Quarantine

I feel like its been forever since I’ve published a blog post.  So much has happened in the last couple weeks since I wrote about Felix’s amazing progress.  Not so much just in our home, but in the world.  And since this is a blog written mostly for me and my family to look back on, I’m going to state facts and opinions that most everyone has already either said, read, or heard otherwise.  So sorry if I seem like a broken record with this one…

The world is sick. A new strain of corona virus, called COVID-19, has made the jump from animals to human, and over the course of the last several months it has spread to over a million confirmed human cases so far. I say confirmed, because testing is strictly limited, and unless it’s an extreme illness or a high risk situation, you can’t get tested. The first case was in Wuhan, China. It spread across Asia and Europe, Australia and the United States. It’s almost everywhere now. Italy, Spain, and China have been the hardest hit so far, but USA is closely rising to the top of that list. USA has the most confirmed cases, but not as many deaths yet.  COVID-19 attacks the lungs. Most people that end up hospitalized need to be on a ventilator to recover. It typically attacks those who immunocompromised, have a heart or pre-existing lung condition, or are older than 60.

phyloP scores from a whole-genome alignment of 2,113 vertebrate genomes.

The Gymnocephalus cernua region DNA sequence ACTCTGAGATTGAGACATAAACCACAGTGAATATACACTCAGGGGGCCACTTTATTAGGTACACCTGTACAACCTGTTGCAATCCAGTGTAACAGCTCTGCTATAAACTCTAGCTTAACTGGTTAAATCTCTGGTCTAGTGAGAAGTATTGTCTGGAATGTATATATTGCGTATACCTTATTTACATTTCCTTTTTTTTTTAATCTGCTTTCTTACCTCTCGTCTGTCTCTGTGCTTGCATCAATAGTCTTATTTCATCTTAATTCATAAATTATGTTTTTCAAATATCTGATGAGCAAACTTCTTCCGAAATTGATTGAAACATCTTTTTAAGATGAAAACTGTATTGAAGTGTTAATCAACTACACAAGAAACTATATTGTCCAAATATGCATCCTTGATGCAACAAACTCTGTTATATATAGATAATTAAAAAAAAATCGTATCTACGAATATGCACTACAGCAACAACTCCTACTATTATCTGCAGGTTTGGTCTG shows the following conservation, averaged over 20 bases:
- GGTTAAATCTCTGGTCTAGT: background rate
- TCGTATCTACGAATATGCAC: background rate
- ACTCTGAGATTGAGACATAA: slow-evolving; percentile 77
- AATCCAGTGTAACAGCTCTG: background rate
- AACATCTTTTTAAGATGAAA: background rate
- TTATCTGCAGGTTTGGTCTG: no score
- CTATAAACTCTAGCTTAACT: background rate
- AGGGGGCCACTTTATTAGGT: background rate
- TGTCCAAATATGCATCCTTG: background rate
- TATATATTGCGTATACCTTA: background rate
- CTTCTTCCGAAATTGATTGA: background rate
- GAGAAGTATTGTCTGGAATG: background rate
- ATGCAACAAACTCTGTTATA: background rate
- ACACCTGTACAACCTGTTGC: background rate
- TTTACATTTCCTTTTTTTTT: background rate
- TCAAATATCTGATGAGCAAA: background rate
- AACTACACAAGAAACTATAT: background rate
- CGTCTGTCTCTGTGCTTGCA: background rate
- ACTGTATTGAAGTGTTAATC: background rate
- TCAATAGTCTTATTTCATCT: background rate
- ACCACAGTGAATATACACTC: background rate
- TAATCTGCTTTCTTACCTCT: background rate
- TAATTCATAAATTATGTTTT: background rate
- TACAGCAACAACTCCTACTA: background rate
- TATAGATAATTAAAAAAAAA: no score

People have been given orders across the states to stay in their homes, and only go out to get essentials for survival like groceries. Social distancing has been a requirement, where everyone is supposed to stay at least 6 feet away from each other in public. All private gatherings are supposed to be limited to 10 people or less. All church services, concerts, festivals, and even many businesses have been closed, cancelled and/or postponed. Restaurants, theaters, playgrounds, bars, salons, gyms and casinos are all closed. Restaurants are allowed only to do delivery and carry out. Schools were closed until April 13th, and now that’s been extended until April 30th, though it is expected school will not resume until fall.  just yesterday the CDC announced that everyone should wear masks in public, to prevent the spread of the disease even from the asymptomatic.

Early on, before it got real bad here, people went out and bought all the cleaning supplies and toilet paper. It has been difficult, even weeks later, to find toilet paper and diapers.

Over a normal 2-week period in the United States there are about half a million unemployment claims. In the last 2 weeks there have been over 10 million claims. The stock market is crashing. The government is attempting to help the American workers and small businesses by sending out relief checks for $1200 per individual and $500 per child, also stimulus for small businesses. But the future is looking very grim right now. Medical supplies are running critically short and the cases are just now ramping up. The country’s top infectious disease specialist says he expects around 240,000 US deaths by the time we’re done. This is where we are today (3 APRIL 2020):